Canary Wharf
The UK service sector, which includes financial institutions as well as retailers, makes up three quarters of overall GDP (Reuters)

Britain's vast service sector, which accounts for around three quarters of the economy, is struggling to find its feet again as the country wallows in a double-dip recession.

Sales values and volumes fell right across the sector in the three months to August, in both the professional services and consumer-facing sides, when many had anticipated them to grow, reported the latest benchmark Confederation of British Industry (CBI) Service Sector Survey.

Pessimism about the future is also worsening.

"Conditions in the service sector have not improved as expected this quarter, with firms now more negative about the overall business situation than they were three months ago," says Anna Leach, CBI head of economic analysis.

The survey of 196 firms was conducted between July 27 and August 15.

Respondents are divided into Business and Professional Services, such as accountancy, legal and marketing firms, and Consumer Services, such as hotels, bars and restaurants, travel and leisure.

Consumer Services firms said they were experiencing similar falls in volumes and values as the previous quarter. The balance of business optimism for these firms fell 23 percent, down by 2 percent on the quarter before.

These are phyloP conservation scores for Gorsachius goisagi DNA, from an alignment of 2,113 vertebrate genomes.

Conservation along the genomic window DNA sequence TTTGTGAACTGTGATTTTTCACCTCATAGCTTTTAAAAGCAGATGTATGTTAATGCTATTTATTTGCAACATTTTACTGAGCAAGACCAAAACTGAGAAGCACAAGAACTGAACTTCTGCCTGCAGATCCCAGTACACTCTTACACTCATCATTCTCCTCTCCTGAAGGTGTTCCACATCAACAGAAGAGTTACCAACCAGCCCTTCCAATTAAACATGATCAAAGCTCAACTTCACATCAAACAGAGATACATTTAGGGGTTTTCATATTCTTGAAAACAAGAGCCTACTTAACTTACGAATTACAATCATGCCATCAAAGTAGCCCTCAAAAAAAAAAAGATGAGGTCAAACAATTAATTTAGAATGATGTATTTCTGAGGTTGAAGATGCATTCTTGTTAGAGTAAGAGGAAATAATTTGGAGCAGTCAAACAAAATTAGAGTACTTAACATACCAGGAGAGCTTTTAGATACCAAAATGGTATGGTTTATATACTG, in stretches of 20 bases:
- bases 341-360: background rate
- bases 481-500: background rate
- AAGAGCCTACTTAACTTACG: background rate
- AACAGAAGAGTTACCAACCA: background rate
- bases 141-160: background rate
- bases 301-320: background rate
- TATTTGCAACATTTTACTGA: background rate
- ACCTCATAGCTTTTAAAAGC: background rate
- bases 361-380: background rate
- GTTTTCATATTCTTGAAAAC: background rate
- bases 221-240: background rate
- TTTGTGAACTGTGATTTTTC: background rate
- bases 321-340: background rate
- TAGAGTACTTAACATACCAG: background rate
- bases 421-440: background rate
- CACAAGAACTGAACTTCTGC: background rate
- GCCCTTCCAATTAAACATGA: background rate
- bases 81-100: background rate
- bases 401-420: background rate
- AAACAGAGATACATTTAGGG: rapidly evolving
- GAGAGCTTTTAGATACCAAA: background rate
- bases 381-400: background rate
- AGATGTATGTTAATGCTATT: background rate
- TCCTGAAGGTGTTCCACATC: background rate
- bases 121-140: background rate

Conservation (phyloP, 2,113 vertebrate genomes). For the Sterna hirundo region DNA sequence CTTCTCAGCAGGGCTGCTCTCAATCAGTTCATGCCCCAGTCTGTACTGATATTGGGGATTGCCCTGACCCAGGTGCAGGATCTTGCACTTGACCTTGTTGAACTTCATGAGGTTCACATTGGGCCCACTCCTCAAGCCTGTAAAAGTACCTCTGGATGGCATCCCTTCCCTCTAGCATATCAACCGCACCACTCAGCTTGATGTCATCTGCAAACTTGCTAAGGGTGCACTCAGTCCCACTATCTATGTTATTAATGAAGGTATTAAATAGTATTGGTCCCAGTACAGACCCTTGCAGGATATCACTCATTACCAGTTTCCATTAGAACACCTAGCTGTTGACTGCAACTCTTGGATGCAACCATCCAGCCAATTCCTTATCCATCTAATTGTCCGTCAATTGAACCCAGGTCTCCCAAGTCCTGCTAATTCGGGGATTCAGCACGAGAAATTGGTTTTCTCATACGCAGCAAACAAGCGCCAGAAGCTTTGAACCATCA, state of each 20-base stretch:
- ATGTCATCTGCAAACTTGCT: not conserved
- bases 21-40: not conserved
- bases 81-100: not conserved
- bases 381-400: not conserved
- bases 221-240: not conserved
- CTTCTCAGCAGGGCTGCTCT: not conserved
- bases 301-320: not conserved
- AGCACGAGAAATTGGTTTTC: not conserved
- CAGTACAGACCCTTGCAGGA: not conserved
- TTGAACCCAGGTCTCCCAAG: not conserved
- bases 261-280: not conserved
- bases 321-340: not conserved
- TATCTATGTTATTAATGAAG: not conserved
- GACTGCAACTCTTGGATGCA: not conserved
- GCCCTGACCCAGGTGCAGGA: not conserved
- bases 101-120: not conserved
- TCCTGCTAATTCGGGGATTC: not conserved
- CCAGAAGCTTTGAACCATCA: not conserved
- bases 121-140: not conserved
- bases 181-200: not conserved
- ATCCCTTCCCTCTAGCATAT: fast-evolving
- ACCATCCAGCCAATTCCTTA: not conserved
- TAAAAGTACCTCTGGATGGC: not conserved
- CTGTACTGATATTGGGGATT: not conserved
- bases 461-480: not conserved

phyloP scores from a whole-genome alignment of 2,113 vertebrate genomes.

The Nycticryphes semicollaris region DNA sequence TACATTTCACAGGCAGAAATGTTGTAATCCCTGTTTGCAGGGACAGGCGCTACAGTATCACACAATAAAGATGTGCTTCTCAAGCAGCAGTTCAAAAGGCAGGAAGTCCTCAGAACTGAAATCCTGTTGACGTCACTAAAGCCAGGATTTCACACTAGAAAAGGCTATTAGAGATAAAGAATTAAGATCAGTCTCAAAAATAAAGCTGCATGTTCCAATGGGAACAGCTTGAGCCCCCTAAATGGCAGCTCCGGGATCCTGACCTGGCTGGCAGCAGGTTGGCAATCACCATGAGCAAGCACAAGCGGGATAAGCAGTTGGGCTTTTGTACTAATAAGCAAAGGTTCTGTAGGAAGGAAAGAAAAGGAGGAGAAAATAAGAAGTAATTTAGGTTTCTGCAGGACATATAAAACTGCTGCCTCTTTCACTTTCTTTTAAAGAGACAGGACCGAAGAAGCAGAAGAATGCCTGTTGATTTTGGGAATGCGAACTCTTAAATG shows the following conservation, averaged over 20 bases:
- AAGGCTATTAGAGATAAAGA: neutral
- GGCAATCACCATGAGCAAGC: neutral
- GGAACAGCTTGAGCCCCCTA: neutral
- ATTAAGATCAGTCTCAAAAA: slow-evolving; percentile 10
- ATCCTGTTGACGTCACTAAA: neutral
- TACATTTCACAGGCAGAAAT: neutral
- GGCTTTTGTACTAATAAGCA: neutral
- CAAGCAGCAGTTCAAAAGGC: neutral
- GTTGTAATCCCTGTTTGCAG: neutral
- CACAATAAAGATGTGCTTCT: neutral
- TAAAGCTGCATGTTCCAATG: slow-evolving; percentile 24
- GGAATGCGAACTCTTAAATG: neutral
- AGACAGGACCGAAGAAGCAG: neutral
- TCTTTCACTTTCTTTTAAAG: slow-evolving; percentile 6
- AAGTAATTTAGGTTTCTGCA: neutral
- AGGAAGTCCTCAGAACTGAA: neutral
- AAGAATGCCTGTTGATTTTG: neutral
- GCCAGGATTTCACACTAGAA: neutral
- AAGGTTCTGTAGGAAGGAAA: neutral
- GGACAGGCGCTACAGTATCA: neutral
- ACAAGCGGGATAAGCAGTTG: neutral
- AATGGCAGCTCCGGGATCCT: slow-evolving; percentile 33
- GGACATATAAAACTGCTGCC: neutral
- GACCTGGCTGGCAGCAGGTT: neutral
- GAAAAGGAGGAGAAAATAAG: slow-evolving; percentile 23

Most firms also think their profitability will fall sharply in the next quarter because of rising base costs and price deflation. They also said more job cuts are likely.

"Companies selling services to consumers continue to face challenging times, with price-cost pressures and a weak business environment squeezing profits," Leach said.

In the Business and Professional Services saw the rate of decline in volumes intensify, said the CBI, and optimism dropped.

Profitability for these companies also fell unexpectedly. However labour costs stabilised which helped sustain employment levels in the sub-sector.

The UK is in its second recession since the financial crisis broke out in 2008.

Continued collapse in output from the manufacturing and construction sectors has helped pull the country's GDP down since the last quarter of 2011, with the latest reading showing a -0.5 percent contraction of the economy in the three months to June.

Britain's service sector, which is worth about £1.2tn to the economy, contracted by -0.1 percent in the second quarter, with the extra day off for the Queen's Diamond Jubilee celebrations and record rainfall across the three months weighing heavily on output.

A positive base effect, a boost from the London 2012 Olympic Games, and falling inflation should push the UK economy back into positive GDP figures in the third quarter, say some economists, but data such as the service sector survey from the CBI will spread concern that this bounce-back is not going to materialise.

Initial reports also suggest that there has been no meaningful boost from London 2012, while inflation rose unexpectedly in July to 2.6 percent.